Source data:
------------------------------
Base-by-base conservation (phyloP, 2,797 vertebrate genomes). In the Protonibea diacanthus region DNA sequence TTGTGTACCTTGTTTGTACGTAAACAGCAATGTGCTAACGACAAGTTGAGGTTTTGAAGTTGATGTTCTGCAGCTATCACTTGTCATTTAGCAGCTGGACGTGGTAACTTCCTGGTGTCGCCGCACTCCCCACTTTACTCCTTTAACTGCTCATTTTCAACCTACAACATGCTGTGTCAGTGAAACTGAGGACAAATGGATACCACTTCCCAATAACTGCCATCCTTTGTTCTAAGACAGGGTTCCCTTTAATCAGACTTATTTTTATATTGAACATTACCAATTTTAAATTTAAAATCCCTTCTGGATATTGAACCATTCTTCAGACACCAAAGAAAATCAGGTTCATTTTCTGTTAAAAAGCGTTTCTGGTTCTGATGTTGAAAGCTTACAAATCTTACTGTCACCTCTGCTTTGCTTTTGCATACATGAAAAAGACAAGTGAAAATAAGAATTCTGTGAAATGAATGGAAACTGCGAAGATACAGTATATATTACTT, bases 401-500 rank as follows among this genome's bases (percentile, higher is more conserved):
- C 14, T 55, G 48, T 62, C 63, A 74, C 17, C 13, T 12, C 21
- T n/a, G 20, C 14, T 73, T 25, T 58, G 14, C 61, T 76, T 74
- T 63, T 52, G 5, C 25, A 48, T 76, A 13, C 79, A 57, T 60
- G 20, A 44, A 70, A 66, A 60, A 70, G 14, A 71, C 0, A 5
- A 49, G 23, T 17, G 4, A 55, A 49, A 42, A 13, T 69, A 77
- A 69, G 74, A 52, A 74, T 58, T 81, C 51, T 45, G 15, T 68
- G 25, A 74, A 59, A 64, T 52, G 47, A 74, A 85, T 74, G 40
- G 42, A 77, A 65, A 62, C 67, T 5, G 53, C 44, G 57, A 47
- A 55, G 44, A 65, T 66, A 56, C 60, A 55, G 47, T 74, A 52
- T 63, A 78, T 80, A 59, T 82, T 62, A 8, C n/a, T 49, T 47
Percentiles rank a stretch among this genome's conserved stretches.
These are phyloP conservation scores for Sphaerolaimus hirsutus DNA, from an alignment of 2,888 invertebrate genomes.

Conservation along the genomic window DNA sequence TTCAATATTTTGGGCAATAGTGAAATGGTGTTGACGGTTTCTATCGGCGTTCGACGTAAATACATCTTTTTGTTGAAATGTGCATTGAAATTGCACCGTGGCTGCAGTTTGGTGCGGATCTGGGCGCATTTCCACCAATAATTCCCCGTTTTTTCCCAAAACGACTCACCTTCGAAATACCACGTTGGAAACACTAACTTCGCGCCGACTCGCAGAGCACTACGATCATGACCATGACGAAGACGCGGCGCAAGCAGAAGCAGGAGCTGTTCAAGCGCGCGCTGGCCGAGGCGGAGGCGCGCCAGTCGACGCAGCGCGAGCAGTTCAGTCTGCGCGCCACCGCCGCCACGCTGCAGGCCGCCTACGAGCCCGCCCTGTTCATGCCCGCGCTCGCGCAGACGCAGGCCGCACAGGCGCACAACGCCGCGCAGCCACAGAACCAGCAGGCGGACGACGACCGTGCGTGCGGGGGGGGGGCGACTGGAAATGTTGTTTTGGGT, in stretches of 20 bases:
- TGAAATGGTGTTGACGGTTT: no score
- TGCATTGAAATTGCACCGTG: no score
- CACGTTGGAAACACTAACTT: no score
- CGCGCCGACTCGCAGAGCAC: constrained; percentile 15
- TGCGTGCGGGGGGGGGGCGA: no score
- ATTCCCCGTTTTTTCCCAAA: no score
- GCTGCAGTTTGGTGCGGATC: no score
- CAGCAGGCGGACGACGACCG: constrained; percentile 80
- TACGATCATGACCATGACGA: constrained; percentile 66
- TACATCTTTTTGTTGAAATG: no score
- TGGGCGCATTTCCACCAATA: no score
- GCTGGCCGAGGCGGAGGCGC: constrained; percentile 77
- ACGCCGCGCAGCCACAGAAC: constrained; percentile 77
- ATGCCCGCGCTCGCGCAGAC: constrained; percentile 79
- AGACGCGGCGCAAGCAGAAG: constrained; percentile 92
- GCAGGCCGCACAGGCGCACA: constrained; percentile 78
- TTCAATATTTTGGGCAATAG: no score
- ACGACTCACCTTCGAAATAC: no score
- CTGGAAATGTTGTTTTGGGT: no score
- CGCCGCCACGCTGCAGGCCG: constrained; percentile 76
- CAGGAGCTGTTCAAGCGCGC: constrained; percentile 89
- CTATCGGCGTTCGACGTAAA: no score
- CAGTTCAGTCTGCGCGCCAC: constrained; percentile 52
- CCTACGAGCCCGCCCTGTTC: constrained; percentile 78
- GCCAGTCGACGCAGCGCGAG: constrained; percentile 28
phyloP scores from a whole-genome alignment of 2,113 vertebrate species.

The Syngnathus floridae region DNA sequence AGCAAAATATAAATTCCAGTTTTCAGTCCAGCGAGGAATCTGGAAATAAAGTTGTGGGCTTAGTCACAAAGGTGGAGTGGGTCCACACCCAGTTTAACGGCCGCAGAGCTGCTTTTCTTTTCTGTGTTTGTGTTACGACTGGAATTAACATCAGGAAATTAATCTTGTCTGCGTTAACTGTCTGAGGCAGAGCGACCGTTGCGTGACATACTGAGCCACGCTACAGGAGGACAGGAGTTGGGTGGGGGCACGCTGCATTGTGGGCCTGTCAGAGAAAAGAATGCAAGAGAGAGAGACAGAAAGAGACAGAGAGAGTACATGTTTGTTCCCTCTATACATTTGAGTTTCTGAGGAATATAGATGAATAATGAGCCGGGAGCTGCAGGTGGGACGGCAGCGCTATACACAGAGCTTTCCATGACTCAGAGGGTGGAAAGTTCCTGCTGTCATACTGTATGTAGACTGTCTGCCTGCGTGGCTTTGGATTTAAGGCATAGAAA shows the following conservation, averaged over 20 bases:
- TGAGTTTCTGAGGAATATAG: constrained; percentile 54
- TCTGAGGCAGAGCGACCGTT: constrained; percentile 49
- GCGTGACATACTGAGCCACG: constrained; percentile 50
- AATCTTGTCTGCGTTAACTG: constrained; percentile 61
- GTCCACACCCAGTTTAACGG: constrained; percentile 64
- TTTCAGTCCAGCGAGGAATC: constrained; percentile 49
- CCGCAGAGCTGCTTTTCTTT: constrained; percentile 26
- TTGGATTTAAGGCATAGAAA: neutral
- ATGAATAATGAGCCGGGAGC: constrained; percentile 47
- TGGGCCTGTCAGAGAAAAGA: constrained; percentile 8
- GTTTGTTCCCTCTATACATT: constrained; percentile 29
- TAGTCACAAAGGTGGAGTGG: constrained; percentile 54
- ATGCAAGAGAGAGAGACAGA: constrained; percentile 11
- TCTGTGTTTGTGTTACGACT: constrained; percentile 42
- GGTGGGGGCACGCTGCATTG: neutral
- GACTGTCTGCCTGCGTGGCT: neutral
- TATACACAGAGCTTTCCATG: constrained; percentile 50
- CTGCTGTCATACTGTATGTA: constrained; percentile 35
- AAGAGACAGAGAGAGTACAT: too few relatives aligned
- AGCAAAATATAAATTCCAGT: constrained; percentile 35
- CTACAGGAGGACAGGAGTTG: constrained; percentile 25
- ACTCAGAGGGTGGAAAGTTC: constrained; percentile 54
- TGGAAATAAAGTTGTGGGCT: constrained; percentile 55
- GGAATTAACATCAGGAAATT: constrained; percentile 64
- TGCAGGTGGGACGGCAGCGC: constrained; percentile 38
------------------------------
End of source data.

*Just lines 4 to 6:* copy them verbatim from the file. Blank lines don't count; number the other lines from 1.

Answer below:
- T 63, T 52, G 5, C 25, A 48, T 76, A 13, C 79, A 57, T 60
- G 20, A 44, A 70, A 66, A 60, A 70, G 14, A 71, C 0, A 5
- A 49, G 23, T 17, G 4, A 55, A 49, A 42, A 13, T 69, A 77